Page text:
How to add SEO to your writing (without losing quality)

Content creators face two challenges with online writing: writing for search engine optimization (SEO), and writing with the audience in mind (i.e. writing for SEO while sounding human.)

Hitting SEO targets for keywords, search rankings, and Google analytics can confuse the creative process when keyword planning is left undirected. Alternatively, the writer’s imagination can override useful SEO practices, making their literary fireworks die a slow death on the 17th Google Search page.

As Rhino Secret Founder Sean McGeehan said, “It’s hard to find a good writer to really hit the sweet spot. You have your writer that’s a really good writer but they’re not good at writing for SEO. Then you have your other SEO writers who sound spammy. They write stuff and it doesn’t sound right when you read it.” In online writing there is a fine line between targeting end-users and targeting ROI.

Compounding the problem, marketing managers and content strategists often fail to deliver clear, measurable objectives to writers.

So McGeehan wondered if there was a way to streamline the writing process—to provide a framework for the writers, and a structure for the words?

Imagining the App

Rhino Secret—a name McGeehan simply devised to be catchy—was born from McGeehan’s own frustrations with writing. He works in the mortgage business by day, and does marketing for businesses on the side. Years ago, much of his work involved content marketing. In this process, he found it extremely easy to get off topic with his writing.

“The topic I set out to write about would have one keyword in the title, but it wouldn’t appear again in the body of the content. By the end, the writing was all over the place, it wasn’t targeted toward anything.”

These frustrations continued when he would hire writers, because he’d have no clear framework to give them for SEO writing. As a result, returned pieces were often off-focus, diverting from the initial assignment. McGeehan struggled to measure the effective SEO for the writing he received, and had trouble clearly communicating these SEO objectives in the first place.

Through this process he imagined a visual keyword tool for SEO. This would be something that provided a structure for the words, allowing the writer to type in pre-determined keywords on the right column, and content in the middle.

Once complete, the writer could hit “submit” and view how many times each keyword appeared in the content. This way, if a writer had pre-determined SEO targets for three keyword variations to appear four times each in the piece, they would have a clear way of measuring it. This structure ensured that the writer keeps on track both with writing for the intended audience and for SEO.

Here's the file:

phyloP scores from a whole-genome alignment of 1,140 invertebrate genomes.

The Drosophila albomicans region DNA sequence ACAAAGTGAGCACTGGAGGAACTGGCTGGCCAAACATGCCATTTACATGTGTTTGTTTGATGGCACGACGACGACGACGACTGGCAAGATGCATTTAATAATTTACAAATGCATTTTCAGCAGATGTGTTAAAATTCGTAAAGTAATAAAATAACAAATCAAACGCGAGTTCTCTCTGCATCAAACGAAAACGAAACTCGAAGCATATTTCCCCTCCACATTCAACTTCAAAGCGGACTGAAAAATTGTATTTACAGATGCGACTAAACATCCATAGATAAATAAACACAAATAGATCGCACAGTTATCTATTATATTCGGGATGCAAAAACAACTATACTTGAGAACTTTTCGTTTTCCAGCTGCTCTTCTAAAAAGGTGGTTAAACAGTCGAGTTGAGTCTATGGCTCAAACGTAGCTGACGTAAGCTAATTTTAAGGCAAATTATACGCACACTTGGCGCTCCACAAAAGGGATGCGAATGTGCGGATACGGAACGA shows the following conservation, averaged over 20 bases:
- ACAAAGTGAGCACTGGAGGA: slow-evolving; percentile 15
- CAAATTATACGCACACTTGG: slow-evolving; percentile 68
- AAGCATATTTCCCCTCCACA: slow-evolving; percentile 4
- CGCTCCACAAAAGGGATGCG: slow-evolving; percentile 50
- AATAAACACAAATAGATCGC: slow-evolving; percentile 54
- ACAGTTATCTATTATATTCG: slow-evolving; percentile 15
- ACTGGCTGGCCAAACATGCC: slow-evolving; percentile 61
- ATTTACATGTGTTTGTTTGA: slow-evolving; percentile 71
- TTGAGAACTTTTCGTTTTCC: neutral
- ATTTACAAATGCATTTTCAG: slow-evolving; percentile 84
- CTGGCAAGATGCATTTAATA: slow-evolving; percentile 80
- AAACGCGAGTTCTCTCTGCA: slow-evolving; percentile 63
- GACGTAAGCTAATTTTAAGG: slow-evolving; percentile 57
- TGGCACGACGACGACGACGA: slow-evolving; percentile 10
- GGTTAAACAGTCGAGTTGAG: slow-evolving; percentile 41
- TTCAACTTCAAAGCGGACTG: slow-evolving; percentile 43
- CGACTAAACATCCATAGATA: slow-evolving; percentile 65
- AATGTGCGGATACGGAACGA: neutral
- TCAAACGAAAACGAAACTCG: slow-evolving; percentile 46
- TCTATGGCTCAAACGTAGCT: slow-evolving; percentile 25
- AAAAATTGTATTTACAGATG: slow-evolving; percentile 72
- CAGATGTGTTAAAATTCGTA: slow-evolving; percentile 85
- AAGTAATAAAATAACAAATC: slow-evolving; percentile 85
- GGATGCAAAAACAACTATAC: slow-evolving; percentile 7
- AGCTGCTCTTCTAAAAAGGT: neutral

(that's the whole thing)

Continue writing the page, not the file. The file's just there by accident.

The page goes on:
Creating the Interface

Today, Rhino Secret is this box to write in. The tool allows the writer to determine their topic and select keyword variations, along with how many times they want to include them in the content.

From there, the writer can plug in the keywords and content to see how many times the keywords appear in the piece. They can then save and share the editable link with a custom URL, or export the content as a PDF or Word document.

Content Optimization

Rhino Secret can optimize content for search engines in various ways. Users could apply it to YouTube video content, blog content, social media posts, and more. McGeehan likens the future of Rhino Secret to that of Canva for words.

Canva is a design platform that enables users to create visual graphics for preformatted web content—such as Facebook and Twitter banners, blog posts, Infographics and more. Similarly, Rhino Secret could provide a different structure for each bucket of copywriting—such as short blog posts, long blog posts, Twitter, Facebook ads, YouTube descriptions, and more.

For example, a Facebook post template may include 30 words, an image, three keywords, two hashtags and an external link. A short blog post, on the other hand, may include 400 words, with three keywords appearing four times in the body, title and sub-headline of the post, and two links to outside sites. Rhino Secret could count the number of times each keyword appears in different areas of the social content.

This idea of writing to a pre-existing structure is the essence of Rhino Secret. “It gives the writer a box to write in—so they can have creativity, within certain parameters.”

After thinking about this tool for years and not wanting to pay the price he was quoted by web developer shops for the project, McGeehan heard about Gigster on the Twist podcast This Week in Startups. He said it connects people with the designers to build the tool, and at a fair price.

“Gigster is the referee to make sure I don’t get gouged by an engineer. I need someone to watch over the whole project and moderate it . . . It was exactly what I thought it would be, which is nice.”

McGeehan does not have expectations for monetizing the online tool. He plans to stick with his original intention of using Rhino Secret himself. He currently uses the tool primarily to give clear instructions to hired writers. But despite its name, it’s not a private site. Rhino Secret is free to use and available to anyone.